Timlin: Miller's rip at players warranted


Closer says manager is `just as frustrated' as everyone else on team

April 28, 1999|By Roch Kubatko | Roch Kubatko,SUN STAFF

For Orioles closer Mike Timlin, there were no hard feelings toward Ray Miller after the manager ripped into his club following Sunday's 11-10 loss to Oakland. It was, the reliever said, just part of Miller's responsibilities.

"We're not playing well. Maybe some of us need to have our butts kicked or get yelled at," said Timlin, who allowed a three-run homer to Tony Phillips in the ninth inning for his first blown save this season. "Obviously, there are different personalities all over the clubhouse and it's not only a manager's duty, but a pitching coach's duty, to find out who needs to be patted on the back and who needs to have their butt kicked and who needs to be left alone. Those are the three categories for individuals. That's a tough thing to do when you have a bunch of new guys.

"He's just as frustrated as we are. He's competitive. He's played this game. He wants to win as bad as we do. He's just frustrated because we're not playing well and he wants us to play well."

Despite the Orioles' beginning last night with the worst record in the majors, Timlin disputed the notion that the club is in serious trouble, with little hope of turning around a bad situation.

"We're not in dire straits here," he said. "We just need to relax and not put so much pressure on ourselves mentally and play like we need to play.

"If we go out and give 110 percent and we get our butts kicked, there's nothing you can do about that. If things don't go your way, and that happens in baseball, you've got to look at yourself in the mirror and say, `Look, I gave 110 percent and I lost today.' And if you're not doing that, then you shouldn't be able to look yourself in the eye."

Witasick right at home

For parts of the past three seasons, Baltimore native Jay Witasick had bounced between the Oakland roster and the minors, never able to stick with the club long enough to make a trip back home. But he finally got here yesterday as part of Kansas City's pitching staff after a March 30 trade put him in the rotation.

"It's funny, because it was almost like a jinx," he said. "I've been to almost every ballpark, but I'd get called up the day after they got back from Baltimore or I would get sent down to Triple-A four days before they came to Baltimore. I've been up and down about 11 times and never came here, so this is a pretty big thrill."

Witasick, 26, who pitched for UMBC, won't start in this series, but has been told he might throw an inning to stay sharp. If that happens, he'll have plenty of witnesses.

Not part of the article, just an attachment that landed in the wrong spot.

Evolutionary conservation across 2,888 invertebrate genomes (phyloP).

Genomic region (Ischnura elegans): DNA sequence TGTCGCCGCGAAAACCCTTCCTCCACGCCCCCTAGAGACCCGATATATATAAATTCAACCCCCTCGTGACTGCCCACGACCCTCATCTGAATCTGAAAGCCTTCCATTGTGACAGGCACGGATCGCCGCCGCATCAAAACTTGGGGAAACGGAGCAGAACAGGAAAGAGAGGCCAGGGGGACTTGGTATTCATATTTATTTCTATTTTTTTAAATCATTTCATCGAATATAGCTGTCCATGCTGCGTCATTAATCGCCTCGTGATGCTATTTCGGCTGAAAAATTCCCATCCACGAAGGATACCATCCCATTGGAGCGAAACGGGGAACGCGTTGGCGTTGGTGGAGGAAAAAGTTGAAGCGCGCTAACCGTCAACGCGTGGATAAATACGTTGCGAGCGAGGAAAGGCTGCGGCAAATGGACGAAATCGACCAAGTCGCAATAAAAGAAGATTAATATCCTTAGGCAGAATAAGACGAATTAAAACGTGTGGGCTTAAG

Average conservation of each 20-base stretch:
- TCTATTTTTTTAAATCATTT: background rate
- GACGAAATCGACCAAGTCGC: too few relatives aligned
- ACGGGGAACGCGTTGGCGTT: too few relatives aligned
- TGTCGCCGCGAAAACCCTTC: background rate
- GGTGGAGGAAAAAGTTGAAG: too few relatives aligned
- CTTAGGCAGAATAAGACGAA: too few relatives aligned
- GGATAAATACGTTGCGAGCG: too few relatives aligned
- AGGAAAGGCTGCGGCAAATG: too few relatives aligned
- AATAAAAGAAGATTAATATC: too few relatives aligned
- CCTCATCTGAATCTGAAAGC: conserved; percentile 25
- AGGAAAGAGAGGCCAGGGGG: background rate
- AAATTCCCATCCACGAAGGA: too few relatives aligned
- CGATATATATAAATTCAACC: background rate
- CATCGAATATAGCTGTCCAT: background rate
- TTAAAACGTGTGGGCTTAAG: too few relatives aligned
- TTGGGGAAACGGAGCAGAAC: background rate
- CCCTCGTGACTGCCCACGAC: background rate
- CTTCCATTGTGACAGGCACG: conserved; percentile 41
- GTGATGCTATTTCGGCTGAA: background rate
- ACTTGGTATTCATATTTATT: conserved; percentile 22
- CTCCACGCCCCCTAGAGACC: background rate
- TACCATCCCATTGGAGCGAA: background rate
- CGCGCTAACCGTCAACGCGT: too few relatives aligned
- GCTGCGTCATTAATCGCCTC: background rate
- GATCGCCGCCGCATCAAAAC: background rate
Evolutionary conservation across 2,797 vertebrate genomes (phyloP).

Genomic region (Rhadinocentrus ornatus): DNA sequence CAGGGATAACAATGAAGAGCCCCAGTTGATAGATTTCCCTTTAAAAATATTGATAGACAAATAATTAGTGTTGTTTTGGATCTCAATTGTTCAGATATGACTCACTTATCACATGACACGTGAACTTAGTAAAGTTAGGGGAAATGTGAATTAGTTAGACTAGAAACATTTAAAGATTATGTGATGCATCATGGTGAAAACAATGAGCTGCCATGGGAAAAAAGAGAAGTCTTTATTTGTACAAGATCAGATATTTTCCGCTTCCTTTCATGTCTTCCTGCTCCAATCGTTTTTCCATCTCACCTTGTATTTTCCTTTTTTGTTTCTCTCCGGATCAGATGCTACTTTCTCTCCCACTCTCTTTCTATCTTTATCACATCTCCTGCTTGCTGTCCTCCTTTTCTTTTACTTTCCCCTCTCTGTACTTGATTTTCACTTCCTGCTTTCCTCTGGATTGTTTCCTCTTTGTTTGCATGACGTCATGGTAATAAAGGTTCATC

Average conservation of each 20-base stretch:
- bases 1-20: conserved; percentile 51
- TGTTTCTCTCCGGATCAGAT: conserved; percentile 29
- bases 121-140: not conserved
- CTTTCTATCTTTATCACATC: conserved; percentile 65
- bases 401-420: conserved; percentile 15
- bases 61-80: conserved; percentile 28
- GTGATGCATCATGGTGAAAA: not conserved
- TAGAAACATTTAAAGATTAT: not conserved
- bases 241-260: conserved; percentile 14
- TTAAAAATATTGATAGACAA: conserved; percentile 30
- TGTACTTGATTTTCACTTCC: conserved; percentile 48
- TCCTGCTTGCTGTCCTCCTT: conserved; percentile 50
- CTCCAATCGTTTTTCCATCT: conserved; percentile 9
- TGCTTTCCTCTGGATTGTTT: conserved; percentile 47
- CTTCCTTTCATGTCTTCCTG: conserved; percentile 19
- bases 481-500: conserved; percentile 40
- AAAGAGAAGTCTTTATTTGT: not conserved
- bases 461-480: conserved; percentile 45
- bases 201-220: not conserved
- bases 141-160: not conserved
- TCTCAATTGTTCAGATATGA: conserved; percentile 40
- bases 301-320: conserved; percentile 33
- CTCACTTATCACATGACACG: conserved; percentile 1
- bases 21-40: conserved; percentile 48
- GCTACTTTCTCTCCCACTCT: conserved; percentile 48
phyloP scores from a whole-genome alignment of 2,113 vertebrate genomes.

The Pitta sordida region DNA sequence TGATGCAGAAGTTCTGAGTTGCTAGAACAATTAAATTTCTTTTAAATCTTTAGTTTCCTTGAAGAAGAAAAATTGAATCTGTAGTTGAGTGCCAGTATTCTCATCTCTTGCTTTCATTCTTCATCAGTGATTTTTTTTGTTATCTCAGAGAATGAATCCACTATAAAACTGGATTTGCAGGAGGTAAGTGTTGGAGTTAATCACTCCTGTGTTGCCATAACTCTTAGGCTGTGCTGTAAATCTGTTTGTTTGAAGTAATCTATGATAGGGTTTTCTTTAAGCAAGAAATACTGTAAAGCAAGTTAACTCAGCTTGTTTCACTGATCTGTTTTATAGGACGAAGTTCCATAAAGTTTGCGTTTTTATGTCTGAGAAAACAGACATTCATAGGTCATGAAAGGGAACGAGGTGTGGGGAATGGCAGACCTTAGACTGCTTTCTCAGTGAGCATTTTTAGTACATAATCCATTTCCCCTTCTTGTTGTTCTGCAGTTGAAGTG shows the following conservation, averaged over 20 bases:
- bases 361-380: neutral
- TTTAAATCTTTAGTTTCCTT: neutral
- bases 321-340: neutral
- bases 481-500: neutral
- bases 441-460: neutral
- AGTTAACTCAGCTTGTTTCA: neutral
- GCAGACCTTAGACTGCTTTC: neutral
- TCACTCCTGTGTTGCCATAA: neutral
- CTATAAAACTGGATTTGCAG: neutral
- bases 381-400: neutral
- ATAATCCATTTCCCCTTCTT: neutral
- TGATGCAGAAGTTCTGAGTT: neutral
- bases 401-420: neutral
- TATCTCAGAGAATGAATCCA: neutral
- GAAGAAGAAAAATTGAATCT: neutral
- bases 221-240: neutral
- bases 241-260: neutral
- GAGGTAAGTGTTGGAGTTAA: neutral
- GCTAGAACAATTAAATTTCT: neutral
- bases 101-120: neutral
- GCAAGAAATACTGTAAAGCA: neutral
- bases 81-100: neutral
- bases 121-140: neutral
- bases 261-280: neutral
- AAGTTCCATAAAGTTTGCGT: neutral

"I've got a pretty good pass list working. I've been mooching tickets from guys in the clubhouse the last couple of days," he said.

Mathews returns

The late acquisition of Witasick forced the Royals to send down pitcher Terry Mathews, despite his 1.64 ERA in 11 spring innings. Mathews could have refused the Triple-A assignment. Instead, he allowed just one earned run in 10 1/3 innings with Omaha, had his contract purchased last week and returned to Camden Yards for the first time since being designated for assignment by the Orioles on June 30.

"There's a little extra excitement any time you go back somewhere you played before," he said. "You want to go back and do good, just for personal reasons, to be able to say, `Hey, I am good.' But as far as coming back with some kind of vendetta, there's nothing like that."

Mathews had appeared in one game with the Royals before last night, picking up the win with two scoreless innings. He may always be remembered by Orioles fans for the back-to-back homers he allowed in the ninth inning of Game 3 of the 1997 Division Series against Seattle and the chorus of boos that accompanied his entrance and departure.

Asked what kind of reception he expects in a Royals uniform, Mathews smiled and said: "It should be wonderful. They booed me when I came in for them. They should cheer me when I come in for the opponent. Isn't that the way it should work?"

Pickering gets closer

Calvin Pickering, who could be joining the Orioles later this week, returned to Triple-A Rochester's lineup yesterday and went 1-for-4 with his first RBI.

Pickering had appeared in only five games because of inflammation in his right rotator cuff. He's 6-for-21 with one extra-base hit.

If not for the injury, Pickering would have been recalled when Will Clark went on the disabled list April 20.

"By the end of this week, I'll be ready to go," he said. "I want to be 100 percent when I go up there. Right now, I'm about 99."

Pub Date: 4/28/99

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